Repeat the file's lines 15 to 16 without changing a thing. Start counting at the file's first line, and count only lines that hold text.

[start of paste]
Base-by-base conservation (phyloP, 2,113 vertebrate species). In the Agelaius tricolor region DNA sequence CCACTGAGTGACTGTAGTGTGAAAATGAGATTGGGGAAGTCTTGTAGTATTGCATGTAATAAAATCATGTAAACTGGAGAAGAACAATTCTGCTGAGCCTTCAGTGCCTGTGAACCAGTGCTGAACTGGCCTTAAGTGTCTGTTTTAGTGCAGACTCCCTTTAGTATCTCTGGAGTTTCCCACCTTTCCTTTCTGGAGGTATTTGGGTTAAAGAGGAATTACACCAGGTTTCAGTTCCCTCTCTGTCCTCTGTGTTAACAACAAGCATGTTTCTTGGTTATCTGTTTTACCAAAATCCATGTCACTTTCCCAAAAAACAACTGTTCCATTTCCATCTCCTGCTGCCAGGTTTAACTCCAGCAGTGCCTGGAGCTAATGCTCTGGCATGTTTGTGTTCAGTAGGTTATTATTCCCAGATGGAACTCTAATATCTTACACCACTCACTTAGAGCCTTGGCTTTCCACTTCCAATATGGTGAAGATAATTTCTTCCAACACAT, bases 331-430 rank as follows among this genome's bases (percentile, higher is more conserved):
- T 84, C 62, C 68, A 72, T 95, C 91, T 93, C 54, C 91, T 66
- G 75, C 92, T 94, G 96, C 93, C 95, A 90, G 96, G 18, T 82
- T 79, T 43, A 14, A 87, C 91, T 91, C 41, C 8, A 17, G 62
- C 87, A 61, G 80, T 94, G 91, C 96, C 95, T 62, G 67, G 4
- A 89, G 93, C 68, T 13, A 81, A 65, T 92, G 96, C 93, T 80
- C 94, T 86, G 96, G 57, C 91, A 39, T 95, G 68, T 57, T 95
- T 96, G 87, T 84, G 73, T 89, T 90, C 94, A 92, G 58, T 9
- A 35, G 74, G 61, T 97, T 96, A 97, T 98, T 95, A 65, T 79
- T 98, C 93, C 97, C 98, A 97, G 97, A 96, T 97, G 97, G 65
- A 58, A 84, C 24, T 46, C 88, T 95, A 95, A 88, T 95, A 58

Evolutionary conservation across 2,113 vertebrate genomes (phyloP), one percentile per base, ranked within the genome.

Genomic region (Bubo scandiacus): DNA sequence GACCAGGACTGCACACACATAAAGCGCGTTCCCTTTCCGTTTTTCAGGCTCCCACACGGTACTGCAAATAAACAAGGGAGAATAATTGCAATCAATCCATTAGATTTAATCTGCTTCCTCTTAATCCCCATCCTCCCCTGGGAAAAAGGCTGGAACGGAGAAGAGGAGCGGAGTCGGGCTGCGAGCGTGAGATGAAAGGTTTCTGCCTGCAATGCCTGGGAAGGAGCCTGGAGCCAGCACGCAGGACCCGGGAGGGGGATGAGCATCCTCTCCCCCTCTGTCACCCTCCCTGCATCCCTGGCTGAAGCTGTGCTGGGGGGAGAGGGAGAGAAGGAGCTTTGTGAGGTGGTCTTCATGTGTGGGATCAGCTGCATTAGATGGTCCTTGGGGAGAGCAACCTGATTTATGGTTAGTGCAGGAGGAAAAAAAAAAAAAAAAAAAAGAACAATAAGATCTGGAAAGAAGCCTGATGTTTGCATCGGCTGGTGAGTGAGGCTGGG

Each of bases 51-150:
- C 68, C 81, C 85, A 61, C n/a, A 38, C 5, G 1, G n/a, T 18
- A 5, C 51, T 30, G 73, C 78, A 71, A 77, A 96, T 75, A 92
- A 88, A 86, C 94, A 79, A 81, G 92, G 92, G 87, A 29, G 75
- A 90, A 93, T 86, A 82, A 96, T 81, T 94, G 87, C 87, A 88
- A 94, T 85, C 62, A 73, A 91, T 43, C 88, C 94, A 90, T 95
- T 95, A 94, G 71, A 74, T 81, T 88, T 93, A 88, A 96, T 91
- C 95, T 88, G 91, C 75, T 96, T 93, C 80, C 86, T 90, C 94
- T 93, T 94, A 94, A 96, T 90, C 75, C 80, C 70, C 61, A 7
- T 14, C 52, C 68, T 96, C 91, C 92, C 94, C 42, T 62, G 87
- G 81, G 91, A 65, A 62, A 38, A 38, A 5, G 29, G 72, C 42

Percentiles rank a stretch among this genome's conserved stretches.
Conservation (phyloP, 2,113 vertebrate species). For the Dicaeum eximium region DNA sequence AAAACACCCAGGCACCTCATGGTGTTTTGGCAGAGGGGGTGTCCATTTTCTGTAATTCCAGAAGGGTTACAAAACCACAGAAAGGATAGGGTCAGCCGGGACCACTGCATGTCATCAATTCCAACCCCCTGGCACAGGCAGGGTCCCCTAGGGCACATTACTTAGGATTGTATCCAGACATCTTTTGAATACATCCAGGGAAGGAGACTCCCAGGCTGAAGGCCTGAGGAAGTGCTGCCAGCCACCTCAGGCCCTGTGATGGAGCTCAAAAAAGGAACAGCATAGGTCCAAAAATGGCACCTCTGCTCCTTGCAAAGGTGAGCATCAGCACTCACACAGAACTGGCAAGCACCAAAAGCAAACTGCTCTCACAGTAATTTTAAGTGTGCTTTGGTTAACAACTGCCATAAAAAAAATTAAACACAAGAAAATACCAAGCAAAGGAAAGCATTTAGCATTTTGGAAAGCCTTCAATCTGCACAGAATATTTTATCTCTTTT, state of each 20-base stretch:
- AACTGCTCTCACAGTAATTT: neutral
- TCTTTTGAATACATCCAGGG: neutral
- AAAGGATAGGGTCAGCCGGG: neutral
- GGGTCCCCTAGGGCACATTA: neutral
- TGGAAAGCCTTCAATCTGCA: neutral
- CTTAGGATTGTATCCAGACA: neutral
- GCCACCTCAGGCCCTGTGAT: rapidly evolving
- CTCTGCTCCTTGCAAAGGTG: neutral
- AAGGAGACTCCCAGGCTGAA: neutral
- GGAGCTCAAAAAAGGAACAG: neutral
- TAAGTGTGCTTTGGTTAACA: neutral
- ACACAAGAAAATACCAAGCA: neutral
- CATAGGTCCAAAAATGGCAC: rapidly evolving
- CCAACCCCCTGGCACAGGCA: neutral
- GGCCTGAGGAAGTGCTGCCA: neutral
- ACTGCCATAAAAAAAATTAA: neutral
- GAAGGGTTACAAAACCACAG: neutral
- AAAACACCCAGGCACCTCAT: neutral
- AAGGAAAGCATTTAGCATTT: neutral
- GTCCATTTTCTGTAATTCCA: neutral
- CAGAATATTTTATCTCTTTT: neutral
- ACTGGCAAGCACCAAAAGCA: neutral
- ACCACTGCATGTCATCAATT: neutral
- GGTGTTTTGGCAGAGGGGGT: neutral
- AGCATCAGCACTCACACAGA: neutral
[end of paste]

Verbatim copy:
- C 68, C 81, C 85, A 61, C n/a, A 38, C 5, G 1, G n/a, T 18
- A 5, C 51, T 30, G 73, C 78, A 71, A 77, A 96, T 75, A 92